While the qualitative design of this study allowed us to examine in-depth information about parent-son decision-making around the HPV vaccine, there are a number of limitations. Although a sample size of 21 pairs of interviews is adequate for qualitative research, it limits the generalizability of these findings. Thus, care should be taken when applying the findings of this study to a larger population. Additionally, while this study provides a good starting point to understanding the process of vaccine decision-making among parents and sons, the data collection sites were clinics with particularly high adolescent vaccination rates. Research should be conducted in clinics with low vaccination rates as well as with non-clinical samples in order to better understand the range of issues surrounding HPV vaccination in males. Furthermore, although the study population included males ages 13–17, the vaccine is licensed to males ages 9–26. Therefore, care should be taken when applying these results to the entire range of eligible males. Finally, it is important to acknowledge the inherent power differential between parents and their sons, particularly in the context of a health care visit. It is possible that this power differential may have influenced, to some degree, the way sons participated in the decision-making process. We made efforts to minimize this issue by interviewing parents and sons separately. Future studies will want to explore, as well, the ways in which vaccination status of sisters may influence parent-son decision-making about HPV vaccination.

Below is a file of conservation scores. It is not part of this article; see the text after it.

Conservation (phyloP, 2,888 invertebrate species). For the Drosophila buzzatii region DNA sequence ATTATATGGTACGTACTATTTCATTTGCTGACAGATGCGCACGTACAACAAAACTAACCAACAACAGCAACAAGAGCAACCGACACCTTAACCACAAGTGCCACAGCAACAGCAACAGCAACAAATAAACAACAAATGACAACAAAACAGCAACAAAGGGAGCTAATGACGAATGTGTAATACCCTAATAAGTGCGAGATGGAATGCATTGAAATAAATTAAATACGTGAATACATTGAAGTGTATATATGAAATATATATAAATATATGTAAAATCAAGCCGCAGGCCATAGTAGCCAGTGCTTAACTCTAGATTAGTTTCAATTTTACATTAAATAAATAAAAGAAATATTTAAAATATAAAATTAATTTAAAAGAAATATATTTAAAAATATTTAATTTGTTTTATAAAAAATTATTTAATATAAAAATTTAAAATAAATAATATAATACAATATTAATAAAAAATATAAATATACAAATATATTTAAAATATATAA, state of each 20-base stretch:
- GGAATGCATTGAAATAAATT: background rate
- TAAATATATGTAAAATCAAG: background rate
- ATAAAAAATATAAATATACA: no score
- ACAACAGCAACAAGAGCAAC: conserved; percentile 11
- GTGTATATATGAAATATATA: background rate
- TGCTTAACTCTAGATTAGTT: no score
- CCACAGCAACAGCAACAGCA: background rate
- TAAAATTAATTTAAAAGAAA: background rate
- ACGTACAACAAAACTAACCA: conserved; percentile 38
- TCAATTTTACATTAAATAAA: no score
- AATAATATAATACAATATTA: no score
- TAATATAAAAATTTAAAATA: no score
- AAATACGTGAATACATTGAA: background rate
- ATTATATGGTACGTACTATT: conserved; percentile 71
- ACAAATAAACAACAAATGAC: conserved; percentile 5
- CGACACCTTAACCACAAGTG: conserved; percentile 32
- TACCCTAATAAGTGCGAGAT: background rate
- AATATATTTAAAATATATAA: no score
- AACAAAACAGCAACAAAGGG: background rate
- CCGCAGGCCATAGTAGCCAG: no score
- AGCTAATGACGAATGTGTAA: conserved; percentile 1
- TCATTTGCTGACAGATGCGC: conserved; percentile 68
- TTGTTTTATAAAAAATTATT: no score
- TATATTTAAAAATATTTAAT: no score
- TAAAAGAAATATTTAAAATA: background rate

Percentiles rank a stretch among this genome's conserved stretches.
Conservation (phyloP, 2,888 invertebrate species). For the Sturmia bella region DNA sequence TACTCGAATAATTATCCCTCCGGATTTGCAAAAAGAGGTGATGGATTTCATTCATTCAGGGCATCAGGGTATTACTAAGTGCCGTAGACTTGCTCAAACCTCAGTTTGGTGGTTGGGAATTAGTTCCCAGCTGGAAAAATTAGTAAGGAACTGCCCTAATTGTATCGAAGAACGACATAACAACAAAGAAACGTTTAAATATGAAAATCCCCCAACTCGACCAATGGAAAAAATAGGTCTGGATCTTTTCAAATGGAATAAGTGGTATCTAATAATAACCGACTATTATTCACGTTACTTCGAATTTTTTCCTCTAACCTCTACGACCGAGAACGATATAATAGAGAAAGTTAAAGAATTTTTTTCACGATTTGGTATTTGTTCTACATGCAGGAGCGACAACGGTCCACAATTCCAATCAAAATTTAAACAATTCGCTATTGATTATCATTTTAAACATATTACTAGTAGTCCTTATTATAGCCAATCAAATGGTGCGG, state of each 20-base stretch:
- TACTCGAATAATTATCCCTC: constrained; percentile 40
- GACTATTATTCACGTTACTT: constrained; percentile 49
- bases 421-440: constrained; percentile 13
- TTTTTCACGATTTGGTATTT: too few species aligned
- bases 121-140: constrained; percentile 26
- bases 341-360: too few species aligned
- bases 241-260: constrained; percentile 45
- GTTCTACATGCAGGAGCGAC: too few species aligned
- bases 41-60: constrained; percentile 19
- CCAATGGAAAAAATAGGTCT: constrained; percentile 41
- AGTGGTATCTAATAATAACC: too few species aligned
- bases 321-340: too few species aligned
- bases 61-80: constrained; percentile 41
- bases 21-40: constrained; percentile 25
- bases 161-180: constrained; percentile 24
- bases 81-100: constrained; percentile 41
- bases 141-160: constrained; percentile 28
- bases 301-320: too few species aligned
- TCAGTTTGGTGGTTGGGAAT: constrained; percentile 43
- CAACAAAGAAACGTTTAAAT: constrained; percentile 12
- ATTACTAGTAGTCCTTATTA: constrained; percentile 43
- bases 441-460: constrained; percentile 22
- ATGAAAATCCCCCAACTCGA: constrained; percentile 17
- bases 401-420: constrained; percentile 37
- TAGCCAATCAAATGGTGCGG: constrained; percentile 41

There were many perceived benefits and few perceived risks associated with HPV vaccination of males. Decision-making about vaccination was an activeprocess involving both parents and sons. The health care provider was seen as playing an essential role in providing information and correcting misperceptions about HPV vaccination. Furthermore, this particular decision may provide an opportunity for the adolescents to become involved with decisions about their health care. Clinicians may use the results of this study to inform the way they present information on HPV vaccine to adolescent male patients and their parents.
ACIP: Advisory committee on immunization practices; HIV: Human immunodeficiency virus; HPV: Human papillomavirus; STI: Sexually transmitted infection.
GDZ has served as a paid research consultant to Sanofi Pasteur. ABA, NWS, and GDZ are investigators on investigator-initiated research studies funded by Merck & Co., Inc. including the grant that funded the research reported in this manuscript (MISP #38094). The funder did not have a role in the study design, in the collection, analysis, and interpretation of data, in the writing of the report, nor in the decision to submit the article for publication. All other authors declare that they have no competing interests.
ABA contributed to the conception and design of the study, participated in acquisition of the data, analysis, and interpretation of the data, and drafted the manuscript. NWS contributed to the conception and design of the study, participated in acquisition of the data, analysis, and interpretation of the data, and critically revised the manuscript for important intellectual content. MAO, DH, and MR contributed to the design of the study, and critically revised the manuscript for important intellectual content. GDZ contributed to the conception and design of the study, interpretation of the data, and critically revised the manuscript for important intellectual content. All authors read and approved the final manuscript.
The pre-publication history for this paper can be accessed here:
This study was funded by an investigator-initiated grant from Merck and Co., Inc. (MISP #38094). The funder did not have a role in the study design, in the collection, analysis, and interpretation of data, in the writing of the report, or in the decision to submit the article for publication.